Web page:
he is now out. the authorities are at pains to say that the reason that they picked him up and wanted to talk to him was twofold. he and some of his followers had been breaking into monasteries that were locked up because they felt they have not -- they should not have been locked up in the first place. the leadership government had asked him to come and talk to them about what he was doing. he failed to show up. that is why they wanted to bring him in. we have not heard from him. we don't know what his take is on all of this. certainly, the authorities would not want this kind of incident to overshadow what was supposed to be the bigger message which is that there are a elections campaigning and the way which the government had promised will be free and fair. >> let's talk about the
campaigning, you are on the trail with aung san suu kyi. her reputation is enough to bring out the crowds but what are the actual details of her campaign? >> yesterday was the official start of campaigning although she has made a few forays across the country. today is the first time that she is appearing before the constituency. there have been people out to catch a glimpse of her. crowds lining up along the side of the road. i talked to people that had been looking to get a position on the road to caps a glimpse of her. she spent quite a lot of time sticking her head out of the sunroof there were chants all of
the way along the line. -- she spent quite a lot of time sticking her head out of the sun roof. there were chants all the way along the line. the constituency will be with her. wherever she goes, it is a logistical nightmare for the people that were with her. >> the secretary general has called on britain and argentina to avoid any further escalation in tensions over the falkland islands. tensions have raised after britain sent a destroyer to the region. >> argentina since diplomats not soldiers to make the case. the country has in part on a major diplomatic exercise to restate its claim to the island. after listening to the foreign
minister, the u.n. secretary general asked both sides to call the attention. for argentina, this meeting was a moment to denounce britain before the world. accusing the country of not only sending a destroyer but a nuclear submarine. >> the uk says they are not trying to militarize the south atlantic but this has increased fourfold its naval power. why do they need four times more power than what they have had until recently? >> the ministry of defense says the dispatch of the destroyer is retained. as is the recent deployment on search and rescue duty. tonight, the british ambassador to the u.n. refused to comment about the submarine but insisted that the u.k. was committed. >> is only because argentina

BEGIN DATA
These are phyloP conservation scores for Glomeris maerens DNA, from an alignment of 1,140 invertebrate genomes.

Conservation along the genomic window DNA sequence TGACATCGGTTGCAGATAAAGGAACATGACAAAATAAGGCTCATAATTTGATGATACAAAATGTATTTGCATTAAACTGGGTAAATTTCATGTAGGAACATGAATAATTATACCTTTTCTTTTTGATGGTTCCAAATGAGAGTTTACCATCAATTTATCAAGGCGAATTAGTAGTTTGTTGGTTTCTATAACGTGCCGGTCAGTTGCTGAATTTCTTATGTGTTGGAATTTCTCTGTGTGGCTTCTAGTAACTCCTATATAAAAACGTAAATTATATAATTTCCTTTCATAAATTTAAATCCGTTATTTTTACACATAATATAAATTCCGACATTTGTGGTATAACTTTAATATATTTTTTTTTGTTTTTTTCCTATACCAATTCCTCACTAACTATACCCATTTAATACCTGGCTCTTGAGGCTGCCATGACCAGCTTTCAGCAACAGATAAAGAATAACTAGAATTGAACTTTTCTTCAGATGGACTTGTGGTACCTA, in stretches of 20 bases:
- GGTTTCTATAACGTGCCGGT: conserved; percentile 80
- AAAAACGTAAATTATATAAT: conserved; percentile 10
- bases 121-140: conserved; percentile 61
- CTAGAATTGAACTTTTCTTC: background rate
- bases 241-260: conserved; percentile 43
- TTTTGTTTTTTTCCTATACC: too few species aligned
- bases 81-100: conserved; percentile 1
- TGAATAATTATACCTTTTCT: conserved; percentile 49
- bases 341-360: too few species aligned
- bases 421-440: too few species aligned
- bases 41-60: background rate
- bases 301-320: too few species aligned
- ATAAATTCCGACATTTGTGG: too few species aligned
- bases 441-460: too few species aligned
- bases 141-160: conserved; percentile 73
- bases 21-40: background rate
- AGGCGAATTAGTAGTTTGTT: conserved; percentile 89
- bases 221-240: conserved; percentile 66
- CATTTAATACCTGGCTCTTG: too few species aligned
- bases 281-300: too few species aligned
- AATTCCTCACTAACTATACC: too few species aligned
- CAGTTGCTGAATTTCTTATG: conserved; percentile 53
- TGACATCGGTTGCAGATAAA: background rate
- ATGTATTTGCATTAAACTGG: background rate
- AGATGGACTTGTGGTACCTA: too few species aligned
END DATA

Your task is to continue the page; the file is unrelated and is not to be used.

illegally invaded the falkland islands in 1982 that since then, we have had to increase our defense posture. nothing has changed in that defense posture in recent months. >> this dispute has been heightened by the discovery of oil reserves in the falkland waters, an issue that has come up repeatedly in argentine statements and will only grow in importance. none of this means that the u.n. secretary general or the leaders of britain or argentina believes that they are close to a military clash over the islands. there have been resolutions on this and none has had any effect on the status quo. argentina has been steadily building. some have refused access to the ports. the strategic aim is to isolate britain in a region of growing
economic importance. with the 30th anniversary of the war due in april, the campaign of diplomatic attrition looks set to become increasingly bitter. >> bitter cold temperatures and snow continues to affect most of europe and it is not over yet. the severe weather is forecast to continue for the next few days and temperatures are expected to plummet again. >> georgia, these icicles might look pretty but the heavy snow and biting cold has frozen vital water supplies, disrupted travel, and cause frustration across the country. it is better in romania. the severe weather has cut off hundreds of homes. in some places, people were left without electricity and temperatures as low as -20 degrees. in weather like this, the